Net Neutrality means that the cable/telecom companies must provide us with open networks — and should not block or discriminate against any applications or content that ride over those networks. Just as your phone company cannot decide who you could call and what you say on that call, your ISP should not be concerned with what content you view or post online.

Net Neutrality is what enables the Internet to be such a hotbed for innovation. If you bring a new service online, the cable/telecom companies should deliver it just like they’d deliver content from a corporate behemoth like Google or NBC.

Net Neutrality is what gives every startup the same chance to reach customers and users as any existing company. Simply, without Net Neutrality, startups and small business will be subject to discrimination based on a pay-to-play Internet, and the open Internet and the economic growth it has represented will be at risk.”

to support and learn more:

Source: https://www.battleforthenet.com/

Facebook buys Occulus Rift

Well this was unexpected. If anything I would have thought Amazon or MS would have acquired Occulus. Needless to say when I first heard facebook was buying this I felt a bit let down but after reading through the many articles on the deal I atually think this might be a good thing. Maybe facebook was the right company to buy it. Here is a good article which describes some of the good/bad things about the acquisition:

http://www.gamespot.com/articles/why-you-shouldn-t-worry-about-facebook-buying-oculus-rift/1100-6418545/

I am currently waiting for the next generation of Occulus to arrive this summer – I have it on pre-order!

Get certified to teach online!

The Watson College of Education at UNCW Introduces New Online Teaching & Learning Certificate Program

Beginning this summer, the Watson College of Education will offer a post-baccalaureate certificate in Online Teaching and Learning (OT&L).  The 18-credit hour program is designed to meet growing demand from K-12 schools, colleges and universities and businesses for professionals who are interested to gain knowledge and skills to design, develop, implement, manage and evaluate effective online and blended learning programs.

WCE’s Online Teaching and Learning certificate is the first program of its kind in the state.  Courses are offered in the evening and led by faculty with real-world experience in K-12, government and corporate settings.  Full time students and working professionals who enroll in the program can participate either face-to-face or online through synchronous conferencing technology.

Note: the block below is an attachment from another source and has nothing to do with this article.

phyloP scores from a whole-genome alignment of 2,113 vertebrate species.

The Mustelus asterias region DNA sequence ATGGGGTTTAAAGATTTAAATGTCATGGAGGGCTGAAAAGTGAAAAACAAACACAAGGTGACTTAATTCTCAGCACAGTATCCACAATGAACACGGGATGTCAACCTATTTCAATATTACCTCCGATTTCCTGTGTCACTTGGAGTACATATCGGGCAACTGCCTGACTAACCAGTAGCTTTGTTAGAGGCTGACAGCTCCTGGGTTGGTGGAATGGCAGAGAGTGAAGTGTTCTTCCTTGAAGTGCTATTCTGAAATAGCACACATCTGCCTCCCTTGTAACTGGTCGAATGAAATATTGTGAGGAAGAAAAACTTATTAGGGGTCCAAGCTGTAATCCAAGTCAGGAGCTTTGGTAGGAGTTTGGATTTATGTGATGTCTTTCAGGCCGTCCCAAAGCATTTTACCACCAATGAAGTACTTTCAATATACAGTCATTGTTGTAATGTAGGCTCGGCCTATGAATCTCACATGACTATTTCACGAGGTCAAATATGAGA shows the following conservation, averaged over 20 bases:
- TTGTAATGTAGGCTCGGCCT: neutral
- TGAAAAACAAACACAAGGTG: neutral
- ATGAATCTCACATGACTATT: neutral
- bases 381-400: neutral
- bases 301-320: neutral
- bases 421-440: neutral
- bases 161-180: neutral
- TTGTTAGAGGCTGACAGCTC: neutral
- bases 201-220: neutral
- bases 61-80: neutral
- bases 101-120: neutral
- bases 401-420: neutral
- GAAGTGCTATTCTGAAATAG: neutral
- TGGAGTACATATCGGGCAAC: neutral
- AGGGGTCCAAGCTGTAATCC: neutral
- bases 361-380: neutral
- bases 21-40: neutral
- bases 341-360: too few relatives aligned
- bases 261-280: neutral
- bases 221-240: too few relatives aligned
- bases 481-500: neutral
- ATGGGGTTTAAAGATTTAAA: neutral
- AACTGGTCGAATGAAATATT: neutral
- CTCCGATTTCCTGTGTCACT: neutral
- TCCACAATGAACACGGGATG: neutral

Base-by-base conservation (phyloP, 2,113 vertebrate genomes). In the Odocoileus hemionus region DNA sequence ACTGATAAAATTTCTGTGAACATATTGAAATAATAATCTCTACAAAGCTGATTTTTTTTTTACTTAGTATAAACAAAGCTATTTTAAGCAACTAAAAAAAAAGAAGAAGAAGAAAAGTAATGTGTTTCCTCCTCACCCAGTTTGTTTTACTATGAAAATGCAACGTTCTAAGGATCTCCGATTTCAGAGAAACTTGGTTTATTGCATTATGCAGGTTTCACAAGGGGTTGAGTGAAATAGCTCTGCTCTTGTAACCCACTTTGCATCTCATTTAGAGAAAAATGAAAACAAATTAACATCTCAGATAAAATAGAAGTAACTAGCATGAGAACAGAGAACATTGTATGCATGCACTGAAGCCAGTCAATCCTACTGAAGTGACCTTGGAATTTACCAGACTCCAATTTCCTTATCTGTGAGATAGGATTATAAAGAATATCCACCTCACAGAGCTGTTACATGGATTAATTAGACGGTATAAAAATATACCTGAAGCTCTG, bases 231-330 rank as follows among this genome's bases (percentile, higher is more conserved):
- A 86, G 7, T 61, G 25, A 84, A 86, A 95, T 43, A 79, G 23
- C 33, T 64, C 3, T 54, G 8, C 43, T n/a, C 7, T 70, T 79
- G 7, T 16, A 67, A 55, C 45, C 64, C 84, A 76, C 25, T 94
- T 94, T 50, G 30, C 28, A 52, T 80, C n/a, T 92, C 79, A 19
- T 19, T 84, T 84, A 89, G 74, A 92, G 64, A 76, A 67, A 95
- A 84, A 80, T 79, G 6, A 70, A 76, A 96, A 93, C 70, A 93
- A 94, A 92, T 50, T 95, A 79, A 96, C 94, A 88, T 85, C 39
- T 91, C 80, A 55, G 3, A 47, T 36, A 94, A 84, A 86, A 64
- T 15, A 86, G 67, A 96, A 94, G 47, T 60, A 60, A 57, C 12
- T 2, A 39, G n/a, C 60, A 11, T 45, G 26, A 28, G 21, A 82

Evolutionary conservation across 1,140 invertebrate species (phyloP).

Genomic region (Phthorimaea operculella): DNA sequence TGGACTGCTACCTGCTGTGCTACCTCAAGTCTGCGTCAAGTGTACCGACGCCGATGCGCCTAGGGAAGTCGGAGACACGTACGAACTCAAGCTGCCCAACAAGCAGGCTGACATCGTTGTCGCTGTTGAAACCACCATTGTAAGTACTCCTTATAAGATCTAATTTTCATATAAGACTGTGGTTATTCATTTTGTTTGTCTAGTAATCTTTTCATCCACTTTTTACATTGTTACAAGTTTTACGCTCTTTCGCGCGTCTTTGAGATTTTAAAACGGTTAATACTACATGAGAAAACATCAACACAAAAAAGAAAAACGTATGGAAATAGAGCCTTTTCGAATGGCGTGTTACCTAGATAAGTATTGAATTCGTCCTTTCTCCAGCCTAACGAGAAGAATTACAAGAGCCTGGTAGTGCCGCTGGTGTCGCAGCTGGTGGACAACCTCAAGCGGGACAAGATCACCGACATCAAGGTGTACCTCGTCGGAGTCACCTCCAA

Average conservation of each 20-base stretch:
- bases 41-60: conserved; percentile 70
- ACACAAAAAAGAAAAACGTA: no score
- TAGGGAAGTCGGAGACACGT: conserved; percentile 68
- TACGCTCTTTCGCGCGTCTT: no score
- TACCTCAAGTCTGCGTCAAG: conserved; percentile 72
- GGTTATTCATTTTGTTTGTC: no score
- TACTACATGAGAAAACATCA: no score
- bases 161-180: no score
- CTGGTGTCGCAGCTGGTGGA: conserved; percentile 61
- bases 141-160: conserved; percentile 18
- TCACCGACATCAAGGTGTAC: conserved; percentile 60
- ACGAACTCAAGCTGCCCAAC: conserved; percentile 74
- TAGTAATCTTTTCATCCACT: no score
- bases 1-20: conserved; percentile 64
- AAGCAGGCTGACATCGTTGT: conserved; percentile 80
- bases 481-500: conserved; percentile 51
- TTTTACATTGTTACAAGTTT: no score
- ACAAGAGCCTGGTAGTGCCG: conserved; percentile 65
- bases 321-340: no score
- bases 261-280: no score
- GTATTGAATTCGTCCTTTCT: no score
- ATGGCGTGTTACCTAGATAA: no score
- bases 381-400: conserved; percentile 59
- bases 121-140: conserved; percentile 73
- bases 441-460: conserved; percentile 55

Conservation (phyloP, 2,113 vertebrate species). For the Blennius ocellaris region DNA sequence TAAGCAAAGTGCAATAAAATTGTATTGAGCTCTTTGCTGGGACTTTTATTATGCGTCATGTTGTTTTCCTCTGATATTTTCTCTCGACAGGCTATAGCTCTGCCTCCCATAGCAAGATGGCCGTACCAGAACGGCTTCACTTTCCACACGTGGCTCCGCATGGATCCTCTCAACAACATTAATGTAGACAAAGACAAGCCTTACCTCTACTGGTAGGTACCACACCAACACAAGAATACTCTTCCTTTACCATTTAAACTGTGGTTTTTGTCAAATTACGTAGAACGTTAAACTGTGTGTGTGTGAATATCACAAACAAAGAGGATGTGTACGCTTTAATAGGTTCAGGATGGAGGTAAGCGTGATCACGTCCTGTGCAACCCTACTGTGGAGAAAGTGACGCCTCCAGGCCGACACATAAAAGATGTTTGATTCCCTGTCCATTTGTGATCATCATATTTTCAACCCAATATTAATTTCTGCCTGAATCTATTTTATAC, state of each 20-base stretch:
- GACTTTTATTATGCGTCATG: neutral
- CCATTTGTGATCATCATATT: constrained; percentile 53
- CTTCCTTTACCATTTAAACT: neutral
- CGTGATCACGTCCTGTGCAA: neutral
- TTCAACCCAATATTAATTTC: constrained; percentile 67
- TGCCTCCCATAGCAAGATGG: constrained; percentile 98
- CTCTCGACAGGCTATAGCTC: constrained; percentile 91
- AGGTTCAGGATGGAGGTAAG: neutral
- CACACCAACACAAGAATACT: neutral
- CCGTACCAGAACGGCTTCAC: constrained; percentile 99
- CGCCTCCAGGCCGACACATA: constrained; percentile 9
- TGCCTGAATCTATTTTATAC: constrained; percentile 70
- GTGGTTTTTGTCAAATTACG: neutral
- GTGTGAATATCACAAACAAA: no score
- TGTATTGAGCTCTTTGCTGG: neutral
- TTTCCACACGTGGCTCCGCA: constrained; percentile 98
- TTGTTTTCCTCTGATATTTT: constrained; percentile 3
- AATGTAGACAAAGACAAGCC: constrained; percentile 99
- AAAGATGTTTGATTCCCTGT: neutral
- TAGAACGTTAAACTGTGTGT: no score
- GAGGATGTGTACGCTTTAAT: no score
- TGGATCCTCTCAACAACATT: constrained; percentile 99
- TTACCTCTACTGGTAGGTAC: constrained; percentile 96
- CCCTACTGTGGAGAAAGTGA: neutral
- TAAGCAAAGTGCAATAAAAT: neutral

The Watson College of Education is now accepting applications for summer and fall 2014. For more information please see the attached flyer, visit http://uncw.edu/ed/mit/otlcertification.html or contact Florence Martin, Instructional Technology Program Coordinator (martinf@uncw.edu or 910-962-7174).

See attached brochure:  MIT_OTLCertbrochure

Friendster founder in 2014

For those that remember friendster in the early 2000s, this is an interview with the founder. Pretty to read it. Friendster was the original social network before myspace and facebook. It had a lot of users and seemed promising when it was first released. If they would have pushed the marketing I think it would have been bigger.

“It was a really weird time. Friendster at the time was still a very small company,” he says. “We viewed ourselves as the David, not the Goliath. There were the Yahoos and the AOLs and we were this tiny, little startup. But the moment Friendster got the publicity, people started to copy it. Of course we were aware of all of them.” Even with all that competition, Abrams recognized early on that Facebook might pose a unique threat. On Friendster, users could set up profiles, connect with friends and family, search for new contacts (and, yes, potential dates) based on the people you were already connected to and interact with people on the social network through messages and groups. It was essentially a more pared down version of Facebook and the latter had the added benefit of quickly gaining popularity among college students.

Full article